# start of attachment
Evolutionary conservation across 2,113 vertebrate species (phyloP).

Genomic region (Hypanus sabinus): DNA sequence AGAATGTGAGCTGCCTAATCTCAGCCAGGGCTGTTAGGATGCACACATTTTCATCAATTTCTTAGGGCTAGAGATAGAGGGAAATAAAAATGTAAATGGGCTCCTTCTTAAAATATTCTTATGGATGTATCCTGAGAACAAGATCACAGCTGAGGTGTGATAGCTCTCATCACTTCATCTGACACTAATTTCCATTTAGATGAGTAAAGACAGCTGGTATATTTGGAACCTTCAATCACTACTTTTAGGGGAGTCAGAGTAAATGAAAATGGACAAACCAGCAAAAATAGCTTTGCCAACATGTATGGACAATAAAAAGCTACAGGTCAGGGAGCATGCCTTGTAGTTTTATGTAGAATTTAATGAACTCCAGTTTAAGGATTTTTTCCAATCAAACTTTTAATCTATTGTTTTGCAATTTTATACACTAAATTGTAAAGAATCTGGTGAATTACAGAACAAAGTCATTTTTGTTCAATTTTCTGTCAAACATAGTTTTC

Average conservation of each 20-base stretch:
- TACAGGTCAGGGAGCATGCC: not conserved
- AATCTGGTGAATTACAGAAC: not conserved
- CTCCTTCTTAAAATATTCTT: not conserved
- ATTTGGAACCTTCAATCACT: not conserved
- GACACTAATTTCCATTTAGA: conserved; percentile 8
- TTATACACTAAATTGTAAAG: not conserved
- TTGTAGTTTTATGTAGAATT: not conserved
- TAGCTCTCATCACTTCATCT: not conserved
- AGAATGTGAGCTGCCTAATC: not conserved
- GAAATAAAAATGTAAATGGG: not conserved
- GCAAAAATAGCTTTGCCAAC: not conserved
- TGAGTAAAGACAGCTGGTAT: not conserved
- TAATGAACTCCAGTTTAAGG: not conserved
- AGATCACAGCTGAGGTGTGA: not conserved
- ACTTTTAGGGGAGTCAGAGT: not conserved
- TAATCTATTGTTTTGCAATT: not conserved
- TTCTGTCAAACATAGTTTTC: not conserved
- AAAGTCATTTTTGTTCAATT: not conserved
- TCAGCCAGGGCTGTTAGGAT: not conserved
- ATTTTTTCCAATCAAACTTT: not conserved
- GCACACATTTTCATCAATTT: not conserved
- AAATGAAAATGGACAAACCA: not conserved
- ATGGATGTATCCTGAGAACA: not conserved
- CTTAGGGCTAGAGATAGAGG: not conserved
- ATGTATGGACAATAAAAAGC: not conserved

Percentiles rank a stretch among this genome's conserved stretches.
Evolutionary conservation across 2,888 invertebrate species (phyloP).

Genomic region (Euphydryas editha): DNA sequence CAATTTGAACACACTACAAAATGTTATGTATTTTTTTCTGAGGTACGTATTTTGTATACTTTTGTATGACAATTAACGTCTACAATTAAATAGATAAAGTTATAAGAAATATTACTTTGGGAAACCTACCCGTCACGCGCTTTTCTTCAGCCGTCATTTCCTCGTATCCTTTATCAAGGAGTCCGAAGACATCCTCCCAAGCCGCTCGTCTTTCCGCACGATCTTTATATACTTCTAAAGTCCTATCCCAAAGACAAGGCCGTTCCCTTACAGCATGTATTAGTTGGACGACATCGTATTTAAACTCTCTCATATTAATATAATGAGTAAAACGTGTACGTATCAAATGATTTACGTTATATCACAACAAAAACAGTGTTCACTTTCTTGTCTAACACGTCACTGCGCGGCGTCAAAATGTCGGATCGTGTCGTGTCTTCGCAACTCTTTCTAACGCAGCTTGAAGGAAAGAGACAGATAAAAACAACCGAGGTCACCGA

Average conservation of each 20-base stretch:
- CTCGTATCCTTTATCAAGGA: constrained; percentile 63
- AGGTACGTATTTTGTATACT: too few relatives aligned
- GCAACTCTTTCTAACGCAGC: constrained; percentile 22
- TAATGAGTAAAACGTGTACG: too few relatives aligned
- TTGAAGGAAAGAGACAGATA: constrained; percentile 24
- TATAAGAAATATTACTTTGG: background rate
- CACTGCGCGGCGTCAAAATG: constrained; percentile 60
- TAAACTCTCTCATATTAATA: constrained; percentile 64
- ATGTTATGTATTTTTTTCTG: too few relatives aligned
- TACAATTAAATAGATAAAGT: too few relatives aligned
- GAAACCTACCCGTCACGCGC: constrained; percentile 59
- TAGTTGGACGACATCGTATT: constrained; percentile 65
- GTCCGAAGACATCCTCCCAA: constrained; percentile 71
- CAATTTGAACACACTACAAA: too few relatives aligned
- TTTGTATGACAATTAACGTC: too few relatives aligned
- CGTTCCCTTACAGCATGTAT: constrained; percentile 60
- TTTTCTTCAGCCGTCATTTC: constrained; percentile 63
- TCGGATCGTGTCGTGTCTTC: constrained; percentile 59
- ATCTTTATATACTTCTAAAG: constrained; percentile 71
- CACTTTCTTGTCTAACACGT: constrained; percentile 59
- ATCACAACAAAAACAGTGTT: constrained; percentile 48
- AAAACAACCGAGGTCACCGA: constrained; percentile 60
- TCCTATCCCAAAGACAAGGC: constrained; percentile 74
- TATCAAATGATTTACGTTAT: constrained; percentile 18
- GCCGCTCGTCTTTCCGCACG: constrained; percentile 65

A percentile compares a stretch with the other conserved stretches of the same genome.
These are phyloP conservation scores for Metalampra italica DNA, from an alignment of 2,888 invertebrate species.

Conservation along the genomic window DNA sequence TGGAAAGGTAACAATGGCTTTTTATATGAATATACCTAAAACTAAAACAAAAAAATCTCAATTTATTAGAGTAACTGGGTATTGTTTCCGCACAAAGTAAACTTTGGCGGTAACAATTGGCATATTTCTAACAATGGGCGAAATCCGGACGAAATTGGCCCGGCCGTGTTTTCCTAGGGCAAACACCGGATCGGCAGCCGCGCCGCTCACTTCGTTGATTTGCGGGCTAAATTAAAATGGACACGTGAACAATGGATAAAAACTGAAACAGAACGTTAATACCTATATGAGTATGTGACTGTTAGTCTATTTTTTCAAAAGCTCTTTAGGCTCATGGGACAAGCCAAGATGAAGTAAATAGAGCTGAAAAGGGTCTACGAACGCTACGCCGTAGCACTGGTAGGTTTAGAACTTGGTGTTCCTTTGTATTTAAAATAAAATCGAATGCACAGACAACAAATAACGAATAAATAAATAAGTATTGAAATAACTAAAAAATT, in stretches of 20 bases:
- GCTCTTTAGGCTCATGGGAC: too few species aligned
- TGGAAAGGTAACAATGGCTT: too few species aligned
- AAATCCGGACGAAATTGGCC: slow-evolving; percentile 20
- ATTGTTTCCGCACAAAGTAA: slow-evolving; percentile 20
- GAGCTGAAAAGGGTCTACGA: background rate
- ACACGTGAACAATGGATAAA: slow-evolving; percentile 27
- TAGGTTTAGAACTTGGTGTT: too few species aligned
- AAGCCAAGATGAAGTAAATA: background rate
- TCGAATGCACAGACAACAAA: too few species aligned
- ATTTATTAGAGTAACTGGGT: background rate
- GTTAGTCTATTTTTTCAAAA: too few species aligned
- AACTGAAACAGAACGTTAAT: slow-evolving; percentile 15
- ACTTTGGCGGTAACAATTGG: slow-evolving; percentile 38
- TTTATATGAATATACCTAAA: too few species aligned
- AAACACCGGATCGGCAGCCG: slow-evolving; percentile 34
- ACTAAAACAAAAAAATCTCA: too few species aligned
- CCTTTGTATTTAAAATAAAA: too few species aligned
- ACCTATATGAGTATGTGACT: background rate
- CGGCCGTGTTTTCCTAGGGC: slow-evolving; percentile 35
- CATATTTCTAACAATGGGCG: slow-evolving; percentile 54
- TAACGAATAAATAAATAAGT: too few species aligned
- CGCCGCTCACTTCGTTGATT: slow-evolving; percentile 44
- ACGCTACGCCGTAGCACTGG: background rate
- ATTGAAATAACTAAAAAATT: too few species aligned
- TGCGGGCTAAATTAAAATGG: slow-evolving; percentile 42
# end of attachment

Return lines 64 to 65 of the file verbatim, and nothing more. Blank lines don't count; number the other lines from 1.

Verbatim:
- ATTGTTTCCGCACAAAGTAA: slow-evolving; percentile 20
- GAGCTGAAAAGGGTCTACGA: background rate